There was a collective gasp among Coke Zero and Diet Pepsi drinkers after a new study found prodigious consumers of artificially sweetened drinks were 26% more likely to die prematurely than those who rarely drank sugar-free beverages.
The study, published in JAMA Internal Medicine, followed 450,000 Europeans over 16 years and tracked mortality.
It was little surprise the authors found that people who drank two or more glasses of sugar-sweetened beverages a day were 8% more likely to die young compared to those who consumed less than one glass a month.
But the suggestion that drinking Diet Coke could be even more deadly than drinking Coca-Cola Classic--that was the big deal.
Researchers have reported correlations between high intake of artificially sweetened beverages and premature death. Still unresolved is the causation vs. correlation question: Does consuming drinks sweetened with aspartame or saccharin harm your health or do people who consume diet drinks have other bad health habits that put them at risk of illness and early death?
“It could be that diet soda drinkers eat a lot of bacon or perhaps it’s because there are people who rationalize their unhealthy lifestyle by saying, ‘Now that I’ve had a diet soda, I can have those French fries,’” said Vasanti S. Malik, lead author of a study that found that the link between artificial sweeteners and increased mortality in women was largely inconclusive. “This is a huge study, with a half million people in 10 countries, but I don’t think it adds to what we already know.”
Concerns about artificial sweeteners have been around since the 1970s, when studies found that large quantities of saccharin caused cancer in lab rats. The FDA issued a temporary ban on the sweetener, but subsequent research found it to be safe for human consumption. Aspartame and sucralose have also been extensively studied, with little evidence that they negatively impact human health.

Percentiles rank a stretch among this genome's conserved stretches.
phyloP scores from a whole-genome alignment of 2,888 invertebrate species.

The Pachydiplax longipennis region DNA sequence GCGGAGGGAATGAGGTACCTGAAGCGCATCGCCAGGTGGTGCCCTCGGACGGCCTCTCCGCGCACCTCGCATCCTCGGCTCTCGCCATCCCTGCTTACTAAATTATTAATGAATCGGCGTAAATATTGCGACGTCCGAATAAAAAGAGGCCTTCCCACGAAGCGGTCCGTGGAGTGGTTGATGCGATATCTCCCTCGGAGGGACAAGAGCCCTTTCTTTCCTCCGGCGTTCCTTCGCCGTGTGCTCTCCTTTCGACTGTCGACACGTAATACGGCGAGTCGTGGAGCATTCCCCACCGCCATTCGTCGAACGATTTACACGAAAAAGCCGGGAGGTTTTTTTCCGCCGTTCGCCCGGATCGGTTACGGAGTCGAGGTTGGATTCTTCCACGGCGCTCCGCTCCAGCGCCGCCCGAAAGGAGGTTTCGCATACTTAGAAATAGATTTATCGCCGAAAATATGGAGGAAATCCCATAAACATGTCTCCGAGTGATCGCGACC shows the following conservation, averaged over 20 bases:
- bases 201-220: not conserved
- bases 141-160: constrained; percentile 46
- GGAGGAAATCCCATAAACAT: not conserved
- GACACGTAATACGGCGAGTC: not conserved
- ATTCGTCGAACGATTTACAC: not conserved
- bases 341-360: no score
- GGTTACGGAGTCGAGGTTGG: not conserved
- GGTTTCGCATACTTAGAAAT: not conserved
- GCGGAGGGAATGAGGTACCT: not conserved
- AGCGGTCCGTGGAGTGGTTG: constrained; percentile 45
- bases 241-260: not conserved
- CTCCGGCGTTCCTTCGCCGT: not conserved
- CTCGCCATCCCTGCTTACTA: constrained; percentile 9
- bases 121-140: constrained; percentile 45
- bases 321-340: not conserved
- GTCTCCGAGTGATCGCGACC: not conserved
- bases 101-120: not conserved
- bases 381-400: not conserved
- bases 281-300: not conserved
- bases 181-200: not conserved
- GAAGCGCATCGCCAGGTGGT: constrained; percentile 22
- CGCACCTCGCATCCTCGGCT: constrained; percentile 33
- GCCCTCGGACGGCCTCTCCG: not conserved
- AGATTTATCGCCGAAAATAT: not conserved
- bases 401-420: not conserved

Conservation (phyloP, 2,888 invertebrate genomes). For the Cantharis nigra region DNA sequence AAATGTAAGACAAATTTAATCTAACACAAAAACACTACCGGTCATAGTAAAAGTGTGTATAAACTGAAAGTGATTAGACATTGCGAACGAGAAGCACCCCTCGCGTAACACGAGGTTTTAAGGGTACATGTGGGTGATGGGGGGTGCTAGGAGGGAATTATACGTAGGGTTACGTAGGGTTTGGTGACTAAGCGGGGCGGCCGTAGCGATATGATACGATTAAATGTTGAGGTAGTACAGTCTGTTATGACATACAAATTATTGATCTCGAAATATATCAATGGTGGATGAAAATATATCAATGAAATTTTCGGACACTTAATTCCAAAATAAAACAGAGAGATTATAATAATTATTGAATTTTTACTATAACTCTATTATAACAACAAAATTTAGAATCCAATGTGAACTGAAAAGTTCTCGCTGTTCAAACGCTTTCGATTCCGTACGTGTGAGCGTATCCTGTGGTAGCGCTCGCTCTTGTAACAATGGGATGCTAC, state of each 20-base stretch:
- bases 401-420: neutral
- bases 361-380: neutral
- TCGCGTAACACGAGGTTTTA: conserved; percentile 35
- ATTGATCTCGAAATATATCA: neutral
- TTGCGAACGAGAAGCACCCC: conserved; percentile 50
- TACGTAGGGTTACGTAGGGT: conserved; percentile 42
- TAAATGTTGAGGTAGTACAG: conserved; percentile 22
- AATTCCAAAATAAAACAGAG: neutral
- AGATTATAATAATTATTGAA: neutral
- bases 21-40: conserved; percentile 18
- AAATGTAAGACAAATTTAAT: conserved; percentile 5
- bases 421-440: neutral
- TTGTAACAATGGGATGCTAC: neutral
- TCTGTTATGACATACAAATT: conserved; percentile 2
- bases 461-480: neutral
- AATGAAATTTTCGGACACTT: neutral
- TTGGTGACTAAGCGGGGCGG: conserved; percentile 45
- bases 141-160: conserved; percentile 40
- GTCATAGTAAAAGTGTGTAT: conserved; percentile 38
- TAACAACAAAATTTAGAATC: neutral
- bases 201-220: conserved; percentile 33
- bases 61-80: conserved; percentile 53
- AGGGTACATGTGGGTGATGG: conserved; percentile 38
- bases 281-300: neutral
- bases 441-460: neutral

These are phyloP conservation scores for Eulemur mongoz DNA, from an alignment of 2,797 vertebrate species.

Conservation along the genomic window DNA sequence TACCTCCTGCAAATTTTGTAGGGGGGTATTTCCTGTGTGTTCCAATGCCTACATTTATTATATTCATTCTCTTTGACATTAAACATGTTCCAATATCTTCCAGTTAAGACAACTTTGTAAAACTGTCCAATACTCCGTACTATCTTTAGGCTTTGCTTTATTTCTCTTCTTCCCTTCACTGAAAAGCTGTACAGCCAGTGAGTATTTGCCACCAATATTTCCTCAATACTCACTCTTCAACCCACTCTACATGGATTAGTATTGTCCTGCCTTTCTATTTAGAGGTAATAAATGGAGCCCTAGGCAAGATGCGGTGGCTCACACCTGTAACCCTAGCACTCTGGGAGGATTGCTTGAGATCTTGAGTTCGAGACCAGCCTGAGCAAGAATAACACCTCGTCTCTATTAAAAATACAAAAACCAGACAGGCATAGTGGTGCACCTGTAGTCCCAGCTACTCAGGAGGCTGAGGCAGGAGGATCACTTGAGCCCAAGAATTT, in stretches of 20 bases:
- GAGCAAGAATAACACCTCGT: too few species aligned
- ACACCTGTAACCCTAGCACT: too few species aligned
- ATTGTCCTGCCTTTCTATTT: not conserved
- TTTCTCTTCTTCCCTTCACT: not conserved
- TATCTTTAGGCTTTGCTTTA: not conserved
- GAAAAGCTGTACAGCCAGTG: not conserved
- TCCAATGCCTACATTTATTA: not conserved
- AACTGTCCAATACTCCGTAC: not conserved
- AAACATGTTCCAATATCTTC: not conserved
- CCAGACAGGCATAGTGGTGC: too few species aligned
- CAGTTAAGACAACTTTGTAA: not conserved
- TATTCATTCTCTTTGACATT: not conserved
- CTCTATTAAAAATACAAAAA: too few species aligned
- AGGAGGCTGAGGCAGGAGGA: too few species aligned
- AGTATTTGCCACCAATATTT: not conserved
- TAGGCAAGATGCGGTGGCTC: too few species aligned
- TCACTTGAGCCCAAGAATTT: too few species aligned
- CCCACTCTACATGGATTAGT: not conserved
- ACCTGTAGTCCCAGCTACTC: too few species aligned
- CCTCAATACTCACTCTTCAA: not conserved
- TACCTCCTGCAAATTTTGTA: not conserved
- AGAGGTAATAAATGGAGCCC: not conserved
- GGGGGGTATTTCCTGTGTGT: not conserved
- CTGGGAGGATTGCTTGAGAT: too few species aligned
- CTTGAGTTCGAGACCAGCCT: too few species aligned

Still, many scientists say more research is needed to determine the long-term effects of consuming artificial sweeteners.
For consumers, the mixed messaging can be confusing. Dr. Jim Krieger, the founding executive director of Healthy Food America, an advocacy group that presses municipalities to enact soda taxes and increase consumer access to fruits and vegetables, said the new study and others like it raise more questions than they answer.
“Gosh, at this point, you probably want to go with water, tea or unsweetened coffee and not take a chance on beverages we don’t know much about,” he said. “Certainly, you don’t want to drink sugary beverages because we know that these aren’t good for you.”
Source: The New York Times, Sept. 6